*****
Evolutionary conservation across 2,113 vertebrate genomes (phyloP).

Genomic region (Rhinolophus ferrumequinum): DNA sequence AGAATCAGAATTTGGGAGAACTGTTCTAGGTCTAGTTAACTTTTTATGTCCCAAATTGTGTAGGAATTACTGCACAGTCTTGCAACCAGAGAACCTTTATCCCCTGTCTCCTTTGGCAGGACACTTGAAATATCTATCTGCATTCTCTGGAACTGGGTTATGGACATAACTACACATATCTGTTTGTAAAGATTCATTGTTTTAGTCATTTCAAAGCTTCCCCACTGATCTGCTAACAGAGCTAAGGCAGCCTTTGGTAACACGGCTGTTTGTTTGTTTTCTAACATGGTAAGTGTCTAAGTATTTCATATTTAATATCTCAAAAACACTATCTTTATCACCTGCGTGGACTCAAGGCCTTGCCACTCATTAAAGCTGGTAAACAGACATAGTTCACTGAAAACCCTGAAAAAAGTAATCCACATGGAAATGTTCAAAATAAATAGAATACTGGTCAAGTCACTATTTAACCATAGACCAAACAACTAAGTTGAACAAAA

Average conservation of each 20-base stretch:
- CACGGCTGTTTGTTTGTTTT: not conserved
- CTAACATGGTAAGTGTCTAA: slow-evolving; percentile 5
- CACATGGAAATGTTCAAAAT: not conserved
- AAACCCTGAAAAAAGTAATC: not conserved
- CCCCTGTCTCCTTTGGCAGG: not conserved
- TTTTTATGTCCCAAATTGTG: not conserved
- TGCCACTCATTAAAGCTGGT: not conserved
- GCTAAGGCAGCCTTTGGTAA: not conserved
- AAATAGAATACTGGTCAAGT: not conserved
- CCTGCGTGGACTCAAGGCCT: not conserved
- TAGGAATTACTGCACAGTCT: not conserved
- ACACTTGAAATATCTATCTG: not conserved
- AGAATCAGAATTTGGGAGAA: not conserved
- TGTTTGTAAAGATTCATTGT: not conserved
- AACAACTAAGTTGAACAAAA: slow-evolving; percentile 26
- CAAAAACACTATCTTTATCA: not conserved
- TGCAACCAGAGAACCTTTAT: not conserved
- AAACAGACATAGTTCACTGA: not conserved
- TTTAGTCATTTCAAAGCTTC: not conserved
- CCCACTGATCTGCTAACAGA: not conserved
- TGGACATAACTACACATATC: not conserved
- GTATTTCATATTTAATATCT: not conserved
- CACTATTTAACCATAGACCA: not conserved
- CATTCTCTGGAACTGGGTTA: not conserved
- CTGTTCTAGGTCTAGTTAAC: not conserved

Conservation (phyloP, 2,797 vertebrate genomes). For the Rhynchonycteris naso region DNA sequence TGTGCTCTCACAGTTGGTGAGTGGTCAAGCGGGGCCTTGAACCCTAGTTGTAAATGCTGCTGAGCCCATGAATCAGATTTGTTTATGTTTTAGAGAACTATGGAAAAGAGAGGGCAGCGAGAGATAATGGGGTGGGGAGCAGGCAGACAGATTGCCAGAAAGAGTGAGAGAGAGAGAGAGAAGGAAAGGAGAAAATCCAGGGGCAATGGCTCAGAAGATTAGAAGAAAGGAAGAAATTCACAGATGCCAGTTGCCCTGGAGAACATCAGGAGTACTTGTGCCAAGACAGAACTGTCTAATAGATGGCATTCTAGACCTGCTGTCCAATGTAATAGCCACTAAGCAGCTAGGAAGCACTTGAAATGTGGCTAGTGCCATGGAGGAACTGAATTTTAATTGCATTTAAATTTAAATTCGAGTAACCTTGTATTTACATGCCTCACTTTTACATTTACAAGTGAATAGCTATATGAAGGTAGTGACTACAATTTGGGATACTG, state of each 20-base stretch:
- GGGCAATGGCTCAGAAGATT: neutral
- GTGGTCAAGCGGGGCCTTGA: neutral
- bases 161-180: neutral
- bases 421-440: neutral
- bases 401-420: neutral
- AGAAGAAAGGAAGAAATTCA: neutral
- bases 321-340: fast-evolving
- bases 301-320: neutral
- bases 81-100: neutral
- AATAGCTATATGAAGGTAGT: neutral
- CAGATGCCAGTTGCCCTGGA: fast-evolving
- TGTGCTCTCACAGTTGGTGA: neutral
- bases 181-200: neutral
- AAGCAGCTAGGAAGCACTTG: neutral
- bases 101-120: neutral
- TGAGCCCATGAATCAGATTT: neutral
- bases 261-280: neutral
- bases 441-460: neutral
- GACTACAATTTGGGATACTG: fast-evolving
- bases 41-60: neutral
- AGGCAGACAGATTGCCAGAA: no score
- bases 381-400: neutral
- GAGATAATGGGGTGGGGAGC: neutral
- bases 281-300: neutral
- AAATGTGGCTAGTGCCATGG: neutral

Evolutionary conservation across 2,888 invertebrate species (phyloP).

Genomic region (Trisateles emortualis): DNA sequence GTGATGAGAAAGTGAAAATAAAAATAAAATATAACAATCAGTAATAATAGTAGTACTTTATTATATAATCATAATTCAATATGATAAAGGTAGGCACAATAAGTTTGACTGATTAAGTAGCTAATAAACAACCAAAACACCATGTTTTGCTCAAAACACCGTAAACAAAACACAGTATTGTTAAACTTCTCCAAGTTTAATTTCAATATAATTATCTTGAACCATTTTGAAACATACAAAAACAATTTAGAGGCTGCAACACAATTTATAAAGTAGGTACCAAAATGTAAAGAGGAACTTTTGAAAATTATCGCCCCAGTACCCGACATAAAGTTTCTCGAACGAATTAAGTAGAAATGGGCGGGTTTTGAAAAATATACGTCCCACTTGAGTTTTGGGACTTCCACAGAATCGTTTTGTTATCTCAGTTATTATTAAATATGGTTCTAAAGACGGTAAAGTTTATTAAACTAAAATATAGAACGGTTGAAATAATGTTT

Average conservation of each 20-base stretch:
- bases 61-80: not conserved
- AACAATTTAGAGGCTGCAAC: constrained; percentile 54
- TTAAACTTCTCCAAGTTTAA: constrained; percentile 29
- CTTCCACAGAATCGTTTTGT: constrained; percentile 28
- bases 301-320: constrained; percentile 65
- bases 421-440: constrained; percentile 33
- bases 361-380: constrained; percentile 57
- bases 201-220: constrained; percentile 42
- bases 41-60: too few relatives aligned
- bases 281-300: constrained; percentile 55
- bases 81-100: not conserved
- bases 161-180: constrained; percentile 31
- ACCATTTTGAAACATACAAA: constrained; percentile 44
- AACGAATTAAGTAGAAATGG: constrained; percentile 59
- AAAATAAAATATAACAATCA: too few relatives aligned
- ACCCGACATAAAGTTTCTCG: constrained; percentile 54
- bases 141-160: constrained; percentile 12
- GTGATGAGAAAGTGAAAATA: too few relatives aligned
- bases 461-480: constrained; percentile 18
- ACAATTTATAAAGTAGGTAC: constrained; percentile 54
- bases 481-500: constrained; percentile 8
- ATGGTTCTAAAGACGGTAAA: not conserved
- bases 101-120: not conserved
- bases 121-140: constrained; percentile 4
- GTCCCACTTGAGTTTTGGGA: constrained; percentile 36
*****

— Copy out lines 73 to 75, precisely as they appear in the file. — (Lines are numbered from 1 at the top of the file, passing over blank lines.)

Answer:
- ACCCGACATAAAGTTTCTCG: constrained; percentile 54
- bases 141-160: constrained; percentile 12
- GTGATGAGAAAGTGAAAATA: too few relatives aligned